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Ocular alignment and refraction in preterm children at 1 and 6 years old

Authors Al Oum M, Donati S, Cerri L, Agosti M, Azzolini C

Received 14 December 2013

Accepted for publication 13 February 2014

Published 2 July 2014 Volume 2014:8 Pages 1263—1268


Checked for plagiarism Yes

Review by Single anonymous peer review

Peer reviewer comments 2

Muna Al Oum,1 Simone Donati,1 Luigi Cerri,1 Massimo Agosti,2 Claudio Azzolini1

1Department of Surgical and Morphological Sciences, Section of Ophthalmology, School of Medicine, University of Insubria, Varese, Italy; 2Neonatology Unit, Ospedale Filippo Del Ponte, Varese, Italy

Purpose: To investigate cycloplegic refraction and ocular alignment in a population of preterm children at 1 and 6 years old.
Patients and methods: We included 261 preterm infants with a birth weight ≤1,500 g and a gestational age ≤32 weeks; there were 217 preterm infants (group 1), 28 preterm infants with mild retinopathy of prematurity (ROP) (group 2), and 16 preterm infants affected by severe ROP (group 3). Each patient underwent retinoscopy, ocular alignment assessment, and fundus examination at 1 and 6 years old.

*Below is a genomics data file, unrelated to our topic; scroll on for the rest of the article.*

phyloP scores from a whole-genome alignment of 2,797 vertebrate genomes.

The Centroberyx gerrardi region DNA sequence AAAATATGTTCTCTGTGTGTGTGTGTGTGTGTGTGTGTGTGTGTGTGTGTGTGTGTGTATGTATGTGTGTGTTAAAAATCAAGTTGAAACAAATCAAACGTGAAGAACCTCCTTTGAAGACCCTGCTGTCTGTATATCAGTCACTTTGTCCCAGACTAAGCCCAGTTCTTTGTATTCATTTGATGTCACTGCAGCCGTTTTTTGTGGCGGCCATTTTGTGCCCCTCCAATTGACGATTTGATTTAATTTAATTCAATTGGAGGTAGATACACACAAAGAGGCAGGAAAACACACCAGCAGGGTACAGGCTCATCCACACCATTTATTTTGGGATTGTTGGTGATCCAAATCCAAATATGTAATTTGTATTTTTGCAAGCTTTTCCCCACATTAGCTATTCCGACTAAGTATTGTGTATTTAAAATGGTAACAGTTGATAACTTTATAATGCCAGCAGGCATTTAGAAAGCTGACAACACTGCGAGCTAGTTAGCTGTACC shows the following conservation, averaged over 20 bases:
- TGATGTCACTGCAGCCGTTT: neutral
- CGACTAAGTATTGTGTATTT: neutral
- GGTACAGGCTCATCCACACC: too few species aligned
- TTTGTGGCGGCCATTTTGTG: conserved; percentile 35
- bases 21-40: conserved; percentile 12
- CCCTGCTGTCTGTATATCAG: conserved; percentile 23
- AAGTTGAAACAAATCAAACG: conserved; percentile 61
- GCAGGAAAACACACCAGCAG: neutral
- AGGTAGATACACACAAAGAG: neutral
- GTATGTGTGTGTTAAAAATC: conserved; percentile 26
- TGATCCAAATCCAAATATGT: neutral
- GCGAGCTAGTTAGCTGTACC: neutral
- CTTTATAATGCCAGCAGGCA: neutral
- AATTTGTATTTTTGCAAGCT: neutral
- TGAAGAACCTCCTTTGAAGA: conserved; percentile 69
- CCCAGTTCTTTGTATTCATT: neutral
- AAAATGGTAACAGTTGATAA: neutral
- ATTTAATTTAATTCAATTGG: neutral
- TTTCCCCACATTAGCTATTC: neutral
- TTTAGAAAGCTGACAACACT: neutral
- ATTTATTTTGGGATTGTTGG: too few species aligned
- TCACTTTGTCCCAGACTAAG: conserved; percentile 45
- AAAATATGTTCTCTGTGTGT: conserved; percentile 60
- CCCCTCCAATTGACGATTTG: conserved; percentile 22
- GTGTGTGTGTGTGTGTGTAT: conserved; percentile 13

Results: The prevalence of refractive errors and ocular alignment abnormalities at 1 year old in groups 2 and 3 compared to group 1 were, respectively (P<0.05): myopia 18% and 40.6% versus 6.9%; hyperopia 28.6% and 22% versus 39.2%; astigmatism 53.4% and 37.4% versus 53.9%; and strabismus 12.5% and 38% versus 5.3%. At 6 years old, they were, respectively (P<0.05): myopia 10.8% and 28.4% versus 7.4%; hyperopia 48.3% and 40.5% versus 62%; astigmatism 40.9% and 31.1% versus 30.6%; and strabismus 25% and 56.25% versus 11.5%.
Conclusion: At 6 years old, we observed increased rates of both hyperopia and strabismus in all groups compared to 1-year-old children. In preterm children with mild and severe ROP, we recorded increased rates of myopia and strabismus versus preterm children without ROP, and the risk of developing these disorders increased significantly with ROP severity. Astigmatism at 1 year old is not predictive of further development during growth. Patients born prematurely should be informed of the possible risks of ocular alterations due to refractive and ocular component changes.

Keywords: refraction strabismus, retinopathy of prematurity, vision screening, visual impairment

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